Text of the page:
Genomic study sheds light on how ancient Tibetan peoples lived

A study published in the journal Science Advances led by Professor Fu Qiaomei of the Institute

paleontology and paleoanthropology of vertebrates of the Chinese Academy of Sciences has allowed scientists to learn more about the ancient inhabitants of the Tibetan Plateau.

Tibetan Plateau, the highest and largest plateauabove sea level, is one of the harshest places on Earth inhabited by people. It is characterized by a cold and arid environment, and the height often exceeds 400 m above sea level. The plateau covers a vast expanse of Asia - about 2.5 million square meters. km. The plateau is home to more than 7 million people, mostly belonging to the ethnic groups of Tibetans and Sherpas.

However, our understanding of their origin and historyon the plateau is uneven. Despite the rich archaeological context spanning the plateau, ancient human DNA samples have only been obtained from a small area of ​​the southwestern plateau in the Himalayas.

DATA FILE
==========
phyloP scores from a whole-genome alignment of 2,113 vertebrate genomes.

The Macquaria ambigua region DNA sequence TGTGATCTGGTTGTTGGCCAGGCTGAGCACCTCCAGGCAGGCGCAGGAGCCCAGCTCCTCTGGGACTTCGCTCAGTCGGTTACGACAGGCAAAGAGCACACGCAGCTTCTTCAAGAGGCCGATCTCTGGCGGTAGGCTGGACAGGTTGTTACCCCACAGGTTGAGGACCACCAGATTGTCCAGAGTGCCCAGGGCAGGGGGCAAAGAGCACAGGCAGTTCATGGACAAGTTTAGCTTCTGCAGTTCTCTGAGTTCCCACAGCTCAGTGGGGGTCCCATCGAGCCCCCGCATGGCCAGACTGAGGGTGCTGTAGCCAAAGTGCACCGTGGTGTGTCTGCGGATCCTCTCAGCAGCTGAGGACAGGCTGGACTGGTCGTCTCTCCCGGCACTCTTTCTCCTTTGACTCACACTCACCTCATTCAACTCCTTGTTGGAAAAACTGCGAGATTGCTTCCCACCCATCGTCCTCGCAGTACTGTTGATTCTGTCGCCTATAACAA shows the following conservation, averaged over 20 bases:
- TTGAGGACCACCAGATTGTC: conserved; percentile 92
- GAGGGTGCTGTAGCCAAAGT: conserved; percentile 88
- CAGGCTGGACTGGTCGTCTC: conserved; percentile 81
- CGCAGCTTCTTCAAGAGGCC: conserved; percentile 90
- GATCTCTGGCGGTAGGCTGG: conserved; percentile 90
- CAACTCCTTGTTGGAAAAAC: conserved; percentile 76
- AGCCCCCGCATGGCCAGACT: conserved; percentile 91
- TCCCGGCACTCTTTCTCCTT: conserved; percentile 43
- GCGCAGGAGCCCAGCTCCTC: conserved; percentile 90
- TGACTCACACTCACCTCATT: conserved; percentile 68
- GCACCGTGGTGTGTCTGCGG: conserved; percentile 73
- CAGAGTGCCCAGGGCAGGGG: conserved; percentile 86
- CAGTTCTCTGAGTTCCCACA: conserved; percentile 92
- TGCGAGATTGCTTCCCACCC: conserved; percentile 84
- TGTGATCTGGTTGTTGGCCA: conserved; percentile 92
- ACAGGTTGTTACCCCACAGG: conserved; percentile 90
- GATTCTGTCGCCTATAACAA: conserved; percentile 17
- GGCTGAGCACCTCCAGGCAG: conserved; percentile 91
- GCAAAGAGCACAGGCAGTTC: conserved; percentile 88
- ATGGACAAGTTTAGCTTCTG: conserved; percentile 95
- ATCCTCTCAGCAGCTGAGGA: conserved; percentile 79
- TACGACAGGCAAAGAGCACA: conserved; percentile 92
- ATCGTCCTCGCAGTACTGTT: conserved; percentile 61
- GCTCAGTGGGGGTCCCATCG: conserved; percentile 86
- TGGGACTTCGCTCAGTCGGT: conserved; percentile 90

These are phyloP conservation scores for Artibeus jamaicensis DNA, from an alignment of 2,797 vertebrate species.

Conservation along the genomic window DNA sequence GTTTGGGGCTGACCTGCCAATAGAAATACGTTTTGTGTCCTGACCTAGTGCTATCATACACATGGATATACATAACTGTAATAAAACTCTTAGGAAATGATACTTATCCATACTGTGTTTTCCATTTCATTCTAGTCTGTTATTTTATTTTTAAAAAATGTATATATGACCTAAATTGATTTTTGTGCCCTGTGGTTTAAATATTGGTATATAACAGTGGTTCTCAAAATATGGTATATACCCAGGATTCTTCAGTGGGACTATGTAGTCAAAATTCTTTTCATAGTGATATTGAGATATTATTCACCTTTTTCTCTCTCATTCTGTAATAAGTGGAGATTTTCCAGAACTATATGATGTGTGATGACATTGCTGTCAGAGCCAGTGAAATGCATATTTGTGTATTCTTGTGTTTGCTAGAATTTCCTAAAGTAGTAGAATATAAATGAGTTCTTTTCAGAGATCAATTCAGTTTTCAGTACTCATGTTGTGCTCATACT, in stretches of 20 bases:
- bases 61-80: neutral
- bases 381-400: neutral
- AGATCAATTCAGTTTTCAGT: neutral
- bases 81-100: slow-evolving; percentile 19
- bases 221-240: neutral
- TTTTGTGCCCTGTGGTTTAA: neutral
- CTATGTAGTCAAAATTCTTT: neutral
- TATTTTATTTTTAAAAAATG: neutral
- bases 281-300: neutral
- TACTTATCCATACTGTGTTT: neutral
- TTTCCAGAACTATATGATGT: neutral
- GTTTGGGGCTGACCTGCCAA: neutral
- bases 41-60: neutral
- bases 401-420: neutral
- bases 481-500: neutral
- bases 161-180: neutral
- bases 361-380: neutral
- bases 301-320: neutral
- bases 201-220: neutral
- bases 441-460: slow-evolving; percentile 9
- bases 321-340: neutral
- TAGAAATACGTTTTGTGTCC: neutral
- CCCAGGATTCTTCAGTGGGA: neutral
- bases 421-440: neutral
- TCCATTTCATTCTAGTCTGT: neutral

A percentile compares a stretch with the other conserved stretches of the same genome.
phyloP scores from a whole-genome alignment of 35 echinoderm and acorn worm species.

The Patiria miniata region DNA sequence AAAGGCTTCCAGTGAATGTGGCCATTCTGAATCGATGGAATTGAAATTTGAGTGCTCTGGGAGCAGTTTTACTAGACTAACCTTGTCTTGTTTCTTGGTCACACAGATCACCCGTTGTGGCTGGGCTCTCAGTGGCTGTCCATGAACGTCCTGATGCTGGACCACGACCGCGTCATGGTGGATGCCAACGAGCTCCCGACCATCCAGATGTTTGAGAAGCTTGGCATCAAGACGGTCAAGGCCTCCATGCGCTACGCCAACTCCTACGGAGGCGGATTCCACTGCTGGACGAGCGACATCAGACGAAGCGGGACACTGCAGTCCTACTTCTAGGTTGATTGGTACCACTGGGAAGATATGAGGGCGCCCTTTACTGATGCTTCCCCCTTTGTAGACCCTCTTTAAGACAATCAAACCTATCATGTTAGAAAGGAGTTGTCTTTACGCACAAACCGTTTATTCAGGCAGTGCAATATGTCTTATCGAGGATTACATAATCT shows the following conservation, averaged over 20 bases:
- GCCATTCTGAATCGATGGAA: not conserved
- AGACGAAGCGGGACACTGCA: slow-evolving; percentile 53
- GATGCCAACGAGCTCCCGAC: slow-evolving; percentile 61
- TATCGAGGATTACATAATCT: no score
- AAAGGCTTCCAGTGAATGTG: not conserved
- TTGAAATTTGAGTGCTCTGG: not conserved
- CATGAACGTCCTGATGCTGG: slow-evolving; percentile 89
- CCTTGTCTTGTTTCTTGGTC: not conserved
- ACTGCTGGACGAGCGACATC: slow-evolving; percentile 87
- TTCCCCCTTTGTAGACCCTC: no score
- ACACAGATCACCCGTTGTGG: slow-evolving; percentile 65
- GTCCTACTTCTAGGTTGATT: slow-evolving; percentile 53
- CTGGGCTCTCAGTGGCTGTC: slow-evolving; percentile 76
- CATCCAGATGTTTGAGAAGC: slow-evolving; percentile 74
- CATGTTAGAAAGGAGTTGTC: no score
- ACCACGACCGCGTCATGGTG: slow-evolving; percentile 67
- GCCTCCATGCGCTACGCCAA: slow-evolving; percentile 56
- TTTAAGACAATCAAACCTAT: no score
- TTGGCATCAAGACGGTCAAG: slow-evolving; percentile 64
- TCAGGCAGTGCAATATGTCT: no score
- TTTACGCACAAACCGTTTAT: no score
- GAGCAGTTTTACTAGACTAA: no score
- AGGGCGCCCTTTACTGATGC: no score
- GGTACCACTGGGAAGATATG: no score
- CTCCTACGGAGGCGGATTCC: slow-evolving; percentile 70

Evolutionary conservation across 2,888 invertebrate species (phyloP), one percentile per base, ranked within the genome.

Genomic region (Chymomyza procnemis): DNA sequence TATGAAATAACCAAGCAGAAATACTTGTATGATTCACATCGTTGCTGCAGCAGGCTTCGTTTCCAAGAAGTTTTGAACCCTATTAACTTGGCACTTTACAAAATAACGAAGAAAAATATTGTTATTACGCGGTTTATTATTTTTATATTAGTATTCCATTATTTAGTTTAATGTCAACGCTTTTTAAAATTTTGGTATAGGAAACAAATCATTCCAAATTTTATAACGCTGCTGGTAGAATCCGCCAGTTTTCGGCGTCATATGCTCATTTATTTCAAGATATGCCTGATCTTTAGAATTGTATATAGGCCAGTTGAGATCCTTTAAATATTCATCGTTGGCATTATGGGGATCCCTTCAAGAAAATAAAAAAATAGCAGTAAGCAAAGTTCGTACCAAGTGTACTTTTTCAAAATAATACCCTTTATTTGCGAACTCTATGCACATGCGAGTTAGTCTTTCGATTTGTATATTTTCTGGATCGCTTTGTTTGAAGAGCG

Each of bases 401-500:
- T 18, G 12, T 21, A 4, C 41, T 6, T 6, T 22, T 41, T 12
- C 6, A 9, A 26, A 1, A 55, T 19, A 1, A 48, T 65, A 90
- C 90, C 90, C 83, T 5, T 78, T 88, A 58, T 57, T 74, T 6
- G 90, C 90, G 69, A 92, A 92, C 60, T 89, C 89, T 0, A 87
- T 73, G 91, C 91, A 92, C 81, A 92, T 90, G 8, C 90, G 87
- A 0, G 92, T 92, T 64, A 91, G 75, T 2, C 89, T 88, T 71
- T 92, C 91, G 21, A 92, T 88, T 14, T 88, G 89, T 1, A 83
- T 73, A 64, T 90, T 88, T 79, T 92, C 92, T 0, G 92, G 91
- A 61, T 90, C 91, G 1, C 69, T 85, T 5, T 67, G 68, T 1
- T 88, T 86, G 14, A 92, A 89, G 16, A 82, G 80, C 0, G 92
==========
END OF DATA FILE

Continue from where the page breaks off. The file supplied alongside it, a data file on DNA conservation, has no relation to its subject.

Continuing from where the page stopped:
Scientists have sequenced the genomes of 89 ancient people dating back to 5100 BC. of 29 archaeological sites of the Tibetan Plateau.

The researchers found that the ancient people who lived throughout the plateau have a single origin, descending from the population of northern East Asia.

Chronological and geographical distribution of ancient people selected for this study on the Tibetan Plateau. Photo: Fu Qiaomei

"This pattern is observed

on the Tibetan Plateau

sya in populations from 5100 years ago, before the advent ofdomesticated crops on the plateau,” explains Professor Fu. She noted that the introduction of Northeast Asian origin into plateau populations occurred before barley and wheat were introduced and was not due to migratory wheat and barley farmers.

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Cover photo: Skull and mandible of a Zonggri man by Fu Qiaomei